Registering for an e-tag makes financial sense: Sanral


According to the road agency, which is responsible for the management and maintenance of the e-tolls system, those who are concerned about the possible impact of e-tolling on their finances should register for an e-tag.

“This is one of the main reasons Sanral has employed a pro-active drive to encourage South Africans to register and thereby pay the lowest toll fees since November 2011,” the South African National Road Agency’s (Sanral) head of communications, Vusi Mona, said in a statement. 

“While Sanral sympathises and accepts that tolls add to the consumer’s burden, registering for an e-tag means that the road user pays approximately 5.6 times less than what they would if they were not registered and did not pay within the seven day grace period.”


The e-tolls system, which was implemented on Gauteng’s highways on 3 December 2013, has seen opposition from a number of organisations, including the Opposition to Urban Tolling Alliance (Outa) and the Congress of South African Trade Unions (Cosatu), among others.

AfriForum, a non-profit organisation aimed at protecting the rights of minorities in South Africa and a well-known opposer of the e-tolls system, have said that the administrative burden of e-tolls on consumers is disproportionate.

“It was said that somebody needs to pay. We believe there is a responsibility to pay but at least motorists have the right to do it in [the] most cost-effective manner, and that is a fuel levy. We have, in Gauteng, 20 per cent of the population paying 50 per cent of the tax in the country. There is a lot of redistribution of monies from Gauteng to other areas in the country and the principle can be that this can be part of a fuel levy,” AfriForum chief executive, Kallie Kriel, told CNBC Africa.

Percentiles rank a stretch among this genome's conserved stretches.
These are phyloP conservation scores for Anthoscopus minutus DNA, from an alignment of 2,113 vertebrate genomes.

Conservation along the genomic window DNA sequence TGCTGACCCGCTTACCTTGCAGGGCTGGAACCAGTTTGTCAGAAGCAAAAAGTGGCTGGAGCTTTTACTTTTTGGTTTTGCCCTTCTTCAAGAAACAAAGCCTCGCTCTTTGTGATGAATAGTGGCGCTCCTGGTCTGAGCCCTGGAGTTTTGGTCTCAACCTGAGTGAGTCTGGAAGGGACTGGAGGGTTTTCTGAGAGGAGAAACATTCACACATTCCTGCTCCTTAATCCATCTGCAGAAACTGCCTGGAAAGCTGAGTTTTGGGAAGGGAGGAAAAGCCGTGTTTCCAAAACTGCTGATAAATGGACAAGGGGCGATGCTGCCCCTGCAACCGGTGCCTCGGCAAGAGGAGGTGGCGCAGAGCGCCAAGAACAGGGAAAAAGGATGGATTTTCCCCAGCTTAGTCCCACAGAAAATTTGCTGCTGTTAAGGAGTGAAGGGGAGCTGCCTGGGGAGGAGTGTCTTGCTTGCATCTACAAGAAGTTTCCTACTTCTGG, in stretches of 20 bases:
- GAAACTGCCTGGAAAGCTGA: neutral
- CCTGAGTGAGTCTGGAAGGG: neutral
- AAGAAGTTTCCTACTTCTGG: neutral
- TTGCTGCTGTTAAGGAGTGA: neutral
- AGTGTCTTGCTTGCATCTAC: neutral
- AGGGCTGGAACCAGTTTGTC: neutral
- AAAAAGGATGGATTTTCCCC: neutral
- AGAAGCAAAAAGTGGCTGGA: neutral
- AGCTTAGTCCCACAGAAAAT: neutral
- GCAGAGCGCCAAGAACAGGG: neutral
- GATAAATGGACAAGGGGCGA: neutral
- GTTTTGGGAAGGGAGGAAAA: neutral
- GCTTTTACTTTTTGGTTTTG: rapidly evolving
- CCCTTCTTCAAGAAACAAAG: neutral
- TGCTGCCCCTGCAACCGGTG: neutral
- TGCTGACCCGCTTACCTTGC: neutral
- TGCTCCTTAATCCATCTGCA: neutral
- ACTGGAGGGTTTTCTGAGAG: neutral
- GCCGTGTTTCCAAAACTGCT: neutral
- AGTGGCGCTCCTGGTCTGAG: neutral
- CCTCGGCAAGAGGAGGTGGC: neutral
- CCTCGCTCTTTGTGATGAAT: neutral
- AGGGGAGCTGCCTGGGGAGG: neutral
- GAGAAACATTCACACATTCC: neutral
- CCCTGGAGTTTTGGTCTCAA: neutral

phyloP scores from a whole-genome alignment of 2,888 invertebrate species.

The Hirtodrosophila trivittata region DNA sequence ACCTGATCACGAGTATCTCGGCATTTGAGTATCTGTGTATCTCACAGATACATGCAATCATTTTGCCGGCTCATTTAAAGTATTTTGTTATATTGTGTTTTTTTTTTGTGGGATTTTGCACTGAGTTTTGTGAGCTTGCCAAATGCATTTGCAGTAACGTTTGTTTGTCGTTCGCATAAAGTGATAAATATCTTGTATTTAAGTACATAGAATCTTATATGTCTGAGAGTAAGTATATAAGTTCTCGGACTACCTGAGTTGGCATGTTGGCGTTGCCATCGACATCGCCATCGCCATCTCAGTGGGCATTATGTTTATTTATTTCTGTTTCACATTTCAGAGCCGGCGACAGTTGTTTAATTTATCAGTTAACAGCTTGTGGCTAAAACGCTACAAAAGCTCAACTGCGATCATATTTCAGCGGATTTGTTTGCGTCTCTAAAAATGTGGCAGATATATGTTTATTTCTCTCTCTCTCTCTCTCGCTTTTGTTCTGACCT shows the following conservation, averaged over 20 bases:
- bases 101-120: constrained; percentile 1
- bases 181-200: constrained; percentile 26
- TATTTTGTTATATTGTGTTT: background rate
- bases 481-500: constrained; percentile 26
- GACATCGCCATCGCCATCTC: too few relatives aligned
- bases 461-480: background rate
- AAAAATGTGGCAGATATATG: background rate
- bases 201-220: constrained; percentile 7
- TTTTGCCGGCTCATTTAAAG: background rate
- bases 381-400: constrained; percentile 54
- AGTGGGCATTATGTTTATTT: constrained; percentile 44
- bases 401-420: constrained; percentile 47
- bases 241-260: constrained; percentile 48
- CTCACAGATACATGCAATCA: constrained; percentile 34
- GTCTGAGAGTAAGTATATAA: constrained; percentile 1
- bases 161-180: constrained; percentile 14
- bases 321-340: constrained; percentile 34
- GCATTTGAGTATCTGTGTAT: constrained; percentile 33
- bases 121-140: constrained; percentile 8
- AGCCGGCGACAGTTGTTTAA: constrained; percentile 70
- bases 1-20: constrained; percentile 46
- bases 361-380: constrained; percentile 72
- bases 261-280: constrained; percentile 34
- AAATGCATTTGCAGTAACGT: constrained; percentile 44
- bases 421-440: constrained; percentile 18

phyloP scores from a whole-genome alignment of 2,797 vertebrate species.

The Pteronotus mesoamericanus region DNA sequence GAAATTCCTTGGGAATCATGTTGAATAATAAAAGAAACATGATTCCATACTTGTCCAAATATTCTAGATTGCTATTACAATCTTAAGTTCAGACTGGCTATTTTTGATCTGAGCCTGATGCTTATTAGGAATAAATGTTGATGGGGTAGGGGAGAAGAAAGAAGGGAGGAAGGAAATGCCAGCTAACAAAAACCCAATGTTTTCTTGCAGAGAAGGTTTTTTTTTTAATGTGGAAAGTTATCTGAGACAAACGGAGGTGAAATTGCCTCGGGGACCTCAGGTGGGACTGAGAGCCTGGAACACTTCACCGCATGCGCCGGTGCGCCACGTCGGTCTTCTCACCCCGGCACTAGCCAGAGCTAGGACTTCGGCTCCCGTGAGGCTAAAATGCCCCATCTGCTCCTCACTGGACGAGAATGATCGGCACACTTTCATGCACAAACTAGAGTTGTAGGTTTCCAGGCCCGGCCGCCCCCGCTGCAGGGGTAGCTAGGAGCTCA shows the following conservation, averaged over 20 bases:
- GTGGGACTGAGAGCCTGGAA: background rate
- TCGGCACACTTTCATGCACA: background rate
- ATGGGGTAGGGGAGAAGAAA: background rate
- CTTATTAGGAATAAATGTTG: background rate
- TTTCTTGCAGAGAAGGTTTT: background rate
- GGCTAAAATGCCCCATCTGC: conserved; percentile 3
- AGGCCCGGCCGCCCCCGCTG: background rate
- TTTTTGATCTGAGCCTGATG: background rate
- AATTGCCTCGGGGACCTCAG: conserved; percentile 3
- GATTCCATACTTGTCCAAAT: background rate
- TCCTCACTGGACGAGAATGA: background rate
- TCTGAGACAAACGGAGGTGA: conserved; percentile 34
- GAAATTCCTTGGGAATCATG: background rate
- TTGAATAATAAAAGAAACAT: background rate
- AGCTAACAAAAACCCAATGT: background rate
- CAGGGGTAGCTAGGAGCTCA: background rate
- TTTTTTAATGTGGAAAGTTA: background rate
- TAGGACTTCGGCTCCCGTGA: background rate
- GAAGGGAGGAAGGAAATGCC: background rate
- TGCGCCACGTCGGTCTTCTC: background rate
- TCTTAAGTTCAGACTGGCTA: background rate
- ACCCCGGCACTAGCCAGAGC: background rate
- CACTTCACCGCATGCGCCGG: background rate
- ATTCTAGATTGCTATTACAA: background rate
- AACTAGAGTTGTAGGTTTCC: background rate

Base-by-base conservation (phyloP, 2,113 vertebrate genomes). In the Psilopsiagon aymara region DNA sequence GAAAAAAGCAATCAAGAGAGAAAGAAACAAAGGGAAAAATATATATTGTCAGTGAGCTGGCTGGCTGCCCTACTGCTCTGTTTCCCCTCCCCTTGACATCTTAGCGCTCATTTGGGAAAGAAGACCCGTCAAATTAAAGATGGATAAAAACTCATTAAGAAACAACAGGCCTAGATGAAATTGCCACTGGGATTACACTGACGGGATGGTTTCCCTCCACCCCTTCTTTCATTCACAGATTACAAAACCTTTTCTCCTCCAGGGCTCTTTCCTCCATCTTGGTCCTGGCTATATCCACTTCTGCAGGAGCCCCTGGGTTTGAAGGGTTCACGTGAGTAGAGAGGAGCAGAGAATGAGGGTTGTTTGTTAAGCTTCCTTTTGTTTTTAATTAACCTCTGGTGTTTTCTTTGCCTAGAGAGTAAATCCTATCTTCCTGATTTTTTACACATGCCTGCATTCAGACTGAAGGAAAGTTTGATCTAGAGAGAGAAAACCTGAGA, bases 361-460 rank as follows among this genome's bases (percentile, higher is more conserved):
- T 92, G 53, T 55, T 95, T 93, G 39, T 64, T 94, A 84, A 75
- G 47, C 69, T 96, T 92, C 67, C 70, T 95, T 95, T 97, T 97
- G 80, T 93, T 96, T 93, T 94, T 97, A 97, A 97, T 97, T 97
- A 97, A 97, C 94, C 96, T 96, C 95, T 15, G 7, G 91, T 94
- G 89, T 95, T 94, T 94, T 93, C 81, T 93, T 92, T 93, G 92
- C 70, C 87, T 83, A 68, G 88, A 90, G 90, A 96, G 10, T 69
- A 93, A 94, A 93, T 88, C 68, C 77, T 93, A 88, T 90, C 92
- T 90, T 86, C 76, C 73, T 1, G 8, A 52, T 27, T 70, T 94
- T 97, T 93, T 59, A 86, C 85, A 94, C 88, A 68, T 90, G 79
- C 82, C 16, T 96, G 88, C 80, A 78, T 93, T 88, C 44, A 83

“If they say they have a million people that bought e-tags, it means there’s 1.5 million that didn’t buy these e-tags so this system won’t be workable and that is now being exaggerated by the administrative costs. The problems that we see, it’s going to take a lot of money to sort out these problems, money that is not being used for roads, money that is being used for administrative costs and that is something that we simply don’t need.”

Earlier this week, Debt Rescue, debt counsellors formally introduced by South Africa’s National Credit Act, said that there had been an increase in the number of consumers seeking help in the form of debt review subsequent to the introduction of toll fees.  

“The responsible thing for any debt counsellor to do is to advise consumers seeking debt review to register for e-toll. Encouraging them not to pay e-tolls within the required time does exactly the opposite as it will lead to the loss of built-in discounts,” Mona said.

“These organisations call on members of the public not to register for e-toll but then simply put up their hands when the public receive invoices which have not been discounted. Registering for an e-tag, while not a legal prerequisite, makes sense if road users wish to qualify for discounted e-toll rates. It is the most frugal thing to do other than using public transport and limiting their use of the Gauteng road network.”